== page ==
Thursday, November 1, 2012

How To Make Your Own Apple Cider Vinegar



Ta da! As promised, here is the latest tutorial here at the blog, and today we'll be going over how to make your own apple cider vinegar. But wait! Why one earth would you want ACV around your house anyway, and what's it good for? Oh I'm so glad to asked!

Apple cider vinegar is one of my "miracle cures" here on the farm. I use it for cleaning (in place of bleach), for boosting the immunity levels of the animals, for treating hoof rot (apply undiluted 2-3x's daily), it is rich in vitamins, minerals and trace elements, which are all quickly and easily absorbed into the system, and for use in the house and home, it makes unbelievable pie crusts (use instead of water). You can Google the benefits of raw apple cider vinegar and you'll find huge lists of pros. I love this stuff. It's awesome.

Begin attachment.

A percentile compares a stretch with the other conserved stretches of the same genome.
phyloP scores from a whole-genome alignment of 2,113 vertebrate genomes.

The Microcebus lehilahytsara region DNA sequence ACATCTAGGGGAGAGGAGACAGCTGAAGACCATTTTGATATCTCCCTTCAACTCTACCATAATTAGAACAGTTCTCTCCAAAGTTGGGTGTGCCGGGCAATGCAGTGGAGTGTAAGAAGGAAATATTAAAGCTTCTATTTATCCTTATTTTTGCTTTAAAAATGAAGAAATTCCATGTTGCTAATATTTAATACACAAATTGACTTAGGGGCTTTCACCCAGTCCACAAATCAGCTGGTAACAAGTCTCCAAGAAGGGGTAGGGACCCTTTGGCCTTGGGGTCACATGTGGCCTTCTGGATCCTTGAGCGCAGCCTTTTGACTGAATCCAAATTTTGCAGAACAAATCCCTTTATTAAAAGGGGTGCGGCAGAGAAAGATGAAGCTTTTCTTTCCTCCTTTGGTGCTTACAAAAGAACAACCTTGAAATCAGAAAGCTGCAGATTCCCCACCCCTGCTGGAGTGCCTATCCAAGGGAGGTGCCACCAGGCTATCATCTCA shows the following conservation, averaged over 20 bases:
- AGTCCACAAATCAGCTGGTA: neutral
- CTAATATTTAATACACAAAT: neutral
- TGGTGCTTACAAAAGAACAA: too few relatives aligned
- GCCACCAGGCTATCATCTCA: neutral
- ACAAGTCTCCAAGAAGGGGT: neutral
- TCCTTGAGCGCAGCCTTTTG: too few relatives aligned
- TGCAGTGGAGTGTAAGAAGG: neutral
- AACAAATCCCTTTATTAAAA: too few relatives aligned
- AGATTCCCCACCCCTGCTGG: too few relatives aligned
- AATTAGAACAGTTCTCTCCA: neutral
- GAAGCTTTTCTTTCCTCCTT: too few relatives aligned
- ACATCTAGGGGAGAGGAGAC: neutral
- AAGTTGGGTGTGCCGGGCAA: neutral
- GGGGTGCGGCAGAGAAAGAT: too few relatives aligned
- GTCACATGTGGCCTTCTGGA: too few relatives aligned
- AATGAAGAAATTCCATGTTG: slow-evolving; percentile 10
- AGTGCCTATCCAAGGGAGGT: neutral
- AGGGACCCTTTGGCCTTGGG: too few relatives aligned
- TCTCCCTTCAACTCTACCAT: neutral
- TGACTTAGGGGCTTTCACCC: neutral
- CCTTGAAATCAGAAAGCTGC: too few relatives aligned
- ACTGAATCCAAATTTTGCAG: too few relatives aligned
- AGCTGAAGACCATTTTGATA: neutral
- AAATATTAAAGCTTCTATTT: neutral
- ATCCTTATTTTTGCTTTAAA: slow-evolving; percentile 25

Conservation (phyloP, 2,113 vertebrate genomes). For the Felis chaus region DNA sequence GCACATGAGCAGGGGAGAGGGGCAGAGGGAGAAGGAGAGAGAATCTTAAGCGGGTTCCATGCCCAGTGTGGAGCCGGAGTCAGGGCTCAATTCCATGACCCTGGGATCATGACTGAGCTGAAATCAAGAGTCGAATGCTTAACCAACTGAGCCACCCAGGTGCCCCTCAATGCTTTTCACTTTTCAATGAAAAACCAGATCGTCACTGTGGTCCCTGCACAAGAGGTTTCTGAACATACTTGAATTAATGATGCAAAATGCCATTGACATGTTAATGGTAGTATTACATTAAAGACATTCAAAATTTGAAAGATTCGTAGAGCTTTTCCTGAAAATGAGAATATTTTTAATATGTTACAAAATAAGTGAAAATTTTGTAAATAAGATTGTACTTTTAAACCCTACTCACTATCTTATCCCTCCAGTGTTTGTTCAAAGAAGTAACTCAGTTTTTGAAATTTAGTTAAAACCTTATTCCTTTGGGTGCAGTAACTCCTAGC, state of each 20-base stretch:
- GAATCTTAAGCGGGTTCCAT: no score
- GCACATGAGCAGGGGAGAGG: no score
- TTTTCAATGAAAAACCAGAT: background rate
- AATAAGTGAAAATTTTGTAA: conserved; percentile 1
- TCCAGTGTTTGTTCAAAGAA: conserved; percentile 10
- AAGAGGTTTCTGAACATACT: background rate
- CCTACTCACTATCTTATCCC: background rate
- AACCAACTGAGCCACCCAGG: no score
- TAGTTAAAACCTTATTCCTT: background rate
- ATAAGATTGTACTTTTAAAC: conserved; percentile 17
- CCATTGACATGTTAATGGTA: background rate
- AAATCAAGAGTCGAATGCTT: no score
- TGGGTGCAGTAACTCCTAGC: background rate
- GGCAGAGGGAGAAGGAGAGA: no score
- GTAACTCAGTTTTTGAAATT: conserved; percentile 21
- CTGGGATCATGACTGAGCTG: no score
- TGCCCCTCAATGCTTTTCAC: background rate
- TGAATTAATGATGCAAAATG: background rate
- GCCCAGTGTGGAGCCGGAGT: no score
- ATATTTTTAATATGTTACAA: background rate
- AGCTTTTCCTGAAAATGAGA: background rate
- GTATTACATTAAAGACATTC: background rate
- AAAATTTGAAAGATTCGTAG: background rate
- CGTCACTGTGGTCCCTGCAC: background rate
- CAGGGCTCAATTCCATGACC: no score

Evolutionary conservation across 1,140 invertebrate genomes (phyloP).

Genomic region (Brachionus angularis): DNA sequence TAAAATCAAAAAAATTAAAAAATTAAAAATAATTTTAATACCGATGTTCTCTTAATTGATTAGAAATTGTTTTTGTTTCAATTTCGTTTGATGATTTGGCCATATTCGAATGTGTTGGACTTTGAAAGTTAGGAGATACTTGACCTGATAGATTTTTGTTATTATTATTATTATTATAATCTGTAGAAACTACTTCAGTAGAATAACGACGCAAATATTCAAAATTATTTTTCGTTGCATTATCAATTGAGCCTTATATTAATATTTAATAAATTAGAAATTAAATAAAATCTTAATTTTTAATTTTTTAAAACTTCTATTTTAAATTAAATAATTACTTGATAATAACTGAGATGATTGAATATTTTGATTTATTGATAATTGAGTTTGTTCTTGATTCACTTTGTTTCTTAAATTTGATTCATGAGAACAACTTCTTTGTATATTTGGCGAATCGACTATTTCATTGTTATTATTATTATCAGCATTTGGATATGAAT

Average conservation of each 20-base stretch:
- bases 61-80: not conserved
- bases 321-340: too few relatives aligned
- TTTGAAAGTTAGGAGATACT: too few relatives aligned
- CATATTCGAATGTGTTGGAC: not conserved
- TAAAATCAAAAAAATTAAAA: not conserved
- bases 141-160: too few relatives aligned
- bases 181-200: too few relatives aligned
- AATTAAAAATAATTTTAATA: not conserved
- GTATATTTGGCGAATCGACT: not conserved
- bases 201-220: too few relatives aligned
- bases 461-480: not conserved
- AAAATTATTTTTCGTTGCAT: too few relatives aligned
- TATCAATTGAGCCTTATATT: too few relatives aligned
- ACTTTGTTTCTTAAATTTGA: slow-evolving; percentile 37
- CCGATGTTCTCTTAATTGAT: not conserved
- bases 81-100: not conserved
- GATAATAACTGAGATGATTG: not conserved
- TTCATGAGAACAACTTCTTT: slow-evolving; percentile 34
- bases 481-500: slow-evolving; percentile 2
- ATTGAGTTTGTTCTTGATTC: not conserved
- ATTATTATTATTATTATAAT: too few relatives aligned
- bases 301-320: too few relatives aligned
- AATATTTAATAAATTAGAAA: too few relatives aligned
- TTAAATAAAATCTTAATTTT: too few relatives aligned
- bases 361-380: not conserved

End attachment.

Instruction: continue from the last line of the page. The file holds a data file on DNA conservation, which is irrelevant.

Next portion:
When I use it for the animals, which is the main reason I keep it around, I usually pour 1--2 cups of vinegar for every 5 gallons of water. 

So, with all that being said, how do we go about making our own vinegar?

Step 1. Grab yourself a glass or ceramic bowl of any size (go by how big of a batch you would like to make). Don't use plastic or metal though... Neither one of those are vinegar friendly.

Step 2. Put a whole bunch of apple pieces in there. Whenever I'm making an apple pie, or we're dehydrating apples, all the peelings and cores are used for vinegar making instead of being thrown away or fed to the chickens. This is a perfect time to make yourself an apple pie, and then by the end of the day not only will you have a scrumptious snack cooling on the counter, but you'll have a batch of vinegar started as well! Whoohoo!  


Don't fill your bowl *too* full of apple pieces. And yes, even the apple seeds can be thrown in. :)


Okay, Step 3! Fill your bowl with water so that your apples are covered by a good 1 inch. If your apple pieces are light like mine, then they'll probably float annoyingly. Just growl at it a few times and then leave it at that. You really can't teach apples to "sit and stay" unfortunately.